Photographer Oscar Yoosefinejad headed to the pistes of Iran, to find out more about the country's ski community.

Photographer Oscar Yoosefinejad headed to the pistes of Iran, to find out more about the country's ski community, finding a community who take to the snow with passion.

When travelling off the beaten track it’s probably advisable to blend in to your immediate social environment as much as possible. Using sunscreen in a country where such a thing is unheard of is one way not to blend in. Especially if you choose an SPF 30 that comes with its own skin foundation blended into it, as my 56-year-old father and I discovered to our horror. The Iranians of the Albourz Mountains would appear to have avoided this dermatological pitfall by embracing their leathered skin as a trophy of their passion for the snow.

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Not known widely for its tourism industry, let alone its ski season, Iran is home to just under twenty ski destinations. With three main resorts situated just over an hours drive north of Tehran, the slopes are used both professionally and for leisure. The industry draws in tourists from all over Asia, as well as from the likes of Scandinavia. More importantly, many Iranians come here to relax and leave behind the politics of day-to-day life for a moment.

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For the locals life revolves around the Albourz Mountains. Many work for the Iranian Ski Federation, have become professional winter athletes, or are on the Iranian national team for one winter sport or another. Even the older generations of the population, many of whom now work either in local shops or as instructors, have been through this ritual of the Iranian piste.

Professional snowboarder Mona Seraji is a pioneer of snowboarding in Iran, and in an industry where there is little invested in the sport as a whole, she has become quite a figure to look up to. Having started snowboarding in 2001, she became the first person from the Middle East to compete in the Freeride World Qualifier in Switzerland earlier in 2016. On top of her many accomplishments, Mona is the only international snowboard instructor in the Middle East, having spent considerable time and effort getting to New Zealand to undergo the training.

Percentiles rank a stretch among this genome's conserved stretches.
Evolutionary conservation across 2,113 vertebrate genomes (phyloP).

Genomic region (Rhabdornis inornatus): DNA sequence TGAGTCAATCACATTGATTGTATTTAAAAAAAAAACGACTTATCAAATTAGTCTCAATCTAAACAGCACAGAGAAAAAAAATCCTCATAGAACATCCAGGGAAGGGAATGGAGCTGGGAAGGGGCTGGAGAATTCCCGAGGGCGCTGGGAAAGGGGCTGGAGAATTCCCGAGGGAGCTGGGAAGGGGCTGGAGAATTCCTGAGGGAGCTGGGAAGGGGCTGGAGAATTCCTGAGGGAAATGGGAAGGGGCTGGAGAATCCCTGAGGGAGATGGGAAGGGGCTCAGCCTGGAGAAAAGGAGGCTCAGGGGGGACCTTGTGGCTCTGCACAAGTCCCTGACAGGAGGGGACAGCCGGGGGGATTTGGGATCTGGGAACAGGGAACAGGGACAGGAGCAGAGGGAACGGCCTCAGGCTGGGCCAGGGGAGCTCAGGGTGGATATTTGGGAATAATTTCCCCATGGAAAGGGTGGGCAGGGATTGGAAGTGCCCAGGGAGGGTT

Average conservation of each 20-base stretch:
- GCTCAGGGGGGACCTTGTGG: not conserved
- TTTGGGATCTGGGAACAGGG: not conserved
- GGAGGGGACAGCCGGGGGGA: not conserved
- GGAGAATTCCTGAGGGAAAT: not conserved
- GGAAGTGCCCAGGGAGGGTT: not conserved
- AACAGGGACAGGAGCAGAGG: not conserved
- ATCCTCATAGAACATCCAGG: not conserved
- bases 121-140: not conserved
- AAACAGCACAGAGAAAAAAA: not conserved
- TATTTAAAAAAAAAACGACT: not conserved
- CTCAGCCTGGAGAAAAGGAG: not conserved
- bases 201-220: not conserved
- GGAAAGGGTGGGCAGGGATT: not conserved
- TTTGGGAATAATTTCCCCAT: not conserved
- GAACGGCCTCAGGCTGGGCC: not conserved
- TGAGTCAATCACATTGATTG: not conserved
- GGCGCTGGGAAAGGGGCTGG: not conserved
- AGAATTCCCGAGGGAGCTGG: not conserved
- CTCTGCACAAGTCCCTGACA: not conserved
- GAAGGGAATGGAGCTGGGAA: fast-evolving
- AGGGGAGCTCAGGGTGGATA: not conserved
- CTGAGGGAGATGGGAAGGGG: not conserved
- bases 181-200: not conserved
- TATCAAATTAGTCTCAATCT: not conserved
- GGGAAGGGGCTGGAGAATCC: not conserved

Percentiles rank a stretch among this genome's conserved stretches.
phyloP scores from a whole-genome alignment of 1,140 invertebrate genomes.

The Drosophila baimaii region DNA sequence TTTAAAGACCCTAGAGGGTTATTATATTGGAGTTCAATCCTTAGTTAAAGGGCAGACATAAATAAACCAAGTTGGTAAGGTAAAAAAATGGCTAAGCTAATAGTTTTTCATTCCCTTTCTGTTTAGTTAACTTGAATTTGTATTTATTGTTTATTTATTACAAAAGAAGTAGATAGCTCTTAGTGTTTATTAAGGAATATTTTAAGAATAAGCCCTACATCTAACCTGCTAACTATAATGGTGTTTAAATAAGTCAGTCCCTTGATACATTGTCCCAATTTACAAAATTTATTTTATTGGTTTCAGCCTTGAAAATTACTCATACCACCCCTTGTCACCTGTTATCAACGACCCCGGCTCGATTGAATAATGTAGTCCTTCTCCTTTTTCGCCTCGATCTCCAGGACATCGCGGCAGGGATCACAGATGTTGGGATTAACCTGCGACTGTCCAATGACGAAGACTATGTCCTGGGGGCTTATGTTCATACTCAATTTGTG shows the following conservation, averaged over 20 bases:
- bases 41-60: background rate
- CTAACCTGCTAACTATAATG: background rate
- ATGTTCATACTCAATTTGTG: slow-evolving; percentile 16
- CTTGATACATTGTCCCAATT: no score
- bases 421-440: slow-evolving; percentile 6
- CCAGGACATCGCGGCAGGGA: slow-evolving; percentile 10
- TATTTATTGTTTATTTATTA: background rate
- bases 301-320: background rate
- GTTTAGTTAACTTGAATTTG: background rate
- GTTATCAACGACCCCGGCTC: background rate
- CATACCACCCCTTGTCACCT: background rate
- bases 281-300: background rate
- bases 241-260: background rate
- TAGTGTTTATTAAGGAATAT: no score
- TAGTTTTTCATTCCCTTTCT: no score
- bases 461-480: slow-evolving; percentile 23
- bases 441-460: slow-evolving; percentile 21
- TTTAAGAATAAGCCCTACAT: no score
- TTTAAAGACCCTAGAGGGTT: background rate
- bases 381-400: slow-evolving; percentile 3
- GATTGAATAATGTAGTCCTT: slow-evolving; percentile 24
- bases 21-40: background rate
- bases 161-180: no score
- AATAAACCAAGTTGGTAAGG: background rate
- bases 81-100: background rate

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Just as dedicated to the snow is Yassin Shemshaki, a prominent figure on the Iranian National Cross Country Ski Team who competes both nationally and internationally. As a local, when he isn’t training on the slopes, you can find him working in the fire station in his village of Shemshak.

His teammate Yaghoob Kaishemshaki is currently of an age where he must carry out two years of compulsory national service in the Iranian Army. Such is the prestige of competing for his country, however, that his service is limited. He too lives in his family home a stone’s throw from the piste, with his father who served on the same team when he was his age.

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There are three main, closely connected, resorts that people tend to head to; Shemshak, a small but steep piste that is used by the likes of the Iranian ski teams as well as other professionals; Dizin, which is more of a tourist hot spot, incorporating international competitions; and Darband-Sar, which is popular with the younger, trendier crowd. What is absolutely clear from visiting these mountains is the sense of community within the region. No matter which of these pistes people head to, everyone seems to have a mutual understanding and shared passion for the slopes.

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The general population here aren’t after a Westernised ideal, but merely the freedom to enjoy the slopes in their own way. From halfway up the Piste at Darband-Sar, Mount Damavand can clearly be made out amongst its smaller neighbours. The tallest mountain in the Middle East, Mount Damavand stands as a symbol of protection against tyranny and foreign rule in much of Iranian literature. It’s a fitting backdrop for those taking to the slopes.

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